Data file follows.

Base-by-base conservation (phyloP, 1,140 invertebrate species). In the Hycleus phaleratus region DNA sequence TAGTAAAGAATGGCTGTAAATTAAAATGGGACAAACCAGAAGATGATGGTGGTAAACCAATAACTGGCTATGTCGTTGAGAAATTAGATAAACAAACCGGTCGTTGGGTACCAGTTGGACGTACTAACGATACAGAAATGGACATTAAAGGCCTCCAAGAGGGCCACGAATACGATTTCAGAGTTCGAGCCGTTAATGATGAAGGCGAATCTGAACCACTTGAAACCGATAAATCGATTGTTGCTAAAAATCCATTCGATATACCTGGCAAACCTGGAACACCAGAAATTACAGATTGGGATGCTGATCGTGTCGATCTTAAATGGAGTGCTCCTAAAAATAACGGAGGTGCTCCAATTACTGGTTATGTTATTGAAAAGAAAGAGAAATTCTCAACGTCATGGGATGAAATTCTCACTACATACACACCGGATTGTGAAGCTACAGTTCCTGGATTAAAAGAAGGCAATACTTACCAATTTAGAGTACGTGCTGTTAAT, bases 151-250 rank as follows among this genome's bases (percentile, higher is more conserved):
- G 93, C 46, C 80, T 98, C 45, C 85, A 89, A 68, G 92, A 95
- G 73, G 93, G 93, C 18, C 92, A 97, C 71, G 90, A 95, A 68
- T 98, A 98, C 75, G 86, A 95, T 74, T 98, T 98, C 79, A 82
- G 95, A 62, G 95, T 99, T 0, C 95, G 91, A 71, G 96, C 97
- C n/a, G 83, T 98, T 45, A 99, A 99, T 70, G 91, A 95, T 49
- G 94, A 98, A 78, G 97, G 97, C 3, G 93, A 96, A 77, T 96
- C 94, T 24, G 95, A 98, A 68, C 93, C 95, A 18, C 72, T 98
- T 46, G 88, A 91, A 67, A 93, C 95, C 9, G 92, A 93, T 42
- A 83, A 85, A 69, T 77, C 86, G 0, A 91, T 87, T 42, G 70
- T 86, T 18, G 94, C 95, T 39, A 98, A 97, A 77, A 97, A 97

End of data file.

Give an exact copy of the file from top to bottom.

Base-by-base conservation (phyloP, 1,140 invertebrate species). In the Hycleus phaleratus region DNA sequence TAGTAAAGAATGGCTGTAAATTAAAATGGGACAAACCAGAAGATGATGGTGGTAAACCAATAACTGGCTATGTCGTTGAGAAATTAGATAAACAAACCGGTCGTTGGGTACCAGTTGGACGTACTAACGATACAGAAATGGACATTAAAGGCCTCCAAGAGGGCCACGAATACGATTTCAGAGTTCGAGCCGTTAATGATGAAGGCGAATCTGAACCACTTGAAACCGATAAATCGATTGTTGCTAAAAATCCATTCGATATACCTGGCAAACCTGGAACACCAGAAATTACAGATTGGGATGCTGATCGTGTCGATCTTAAATGGAGTGCTCCTAAAAATAACGGAGGTGCTCCAATTACTGGTTATGTTATTGAAAAGAAAGAGAAATTCTCAACGTCATGGGATGAAATTCTCACTACATACACACCGGATTGTGAAGCTACAGTTCCTGGATTAAAAGAAGGCAATACTTACCAATTTAGAGTACGTGCTGTTAAT, bases 151-250 rank as follows among this genome's bases (percentile, higher is more conserved):
- G 93, C 46, C 80, T 98, C 45, C 85, A 89, A 68, G 92, A 95
- G 73, G 93, G 93, C 18, C 92, A 97, C 71, G 90, A 95, A 68
- T 98, A 98, C 75, G 86, A 95, T 74, T 98, T 98, C 79, A 82
- G 95, A 62, G 95, T 99, T 0, C 95, G 91, A 71, G 96, C 97
- C n/a, G 83, T 98, T 45, A 99, A 99, T 70, G 91, A 95, T 49
- G 94, A 98, A 78, G 97, G 97, C 3, G 93, A 96, A 77, T 96
- C 94, T 24, G 95, A 98, A 68, C 93, C 95, A 18, C 72, T 98
- T 46, G 88, A 91, A 67, A 93, C 95, C 9, G 92, A 93, T 42
- A 83, A 85, A 69, T 77, C 86, G 0, A 91, T 87, T 42, G 70
- T 86, T 18, G 94, C 95, T 39, A 98, A 97, A 77, A 97, A 97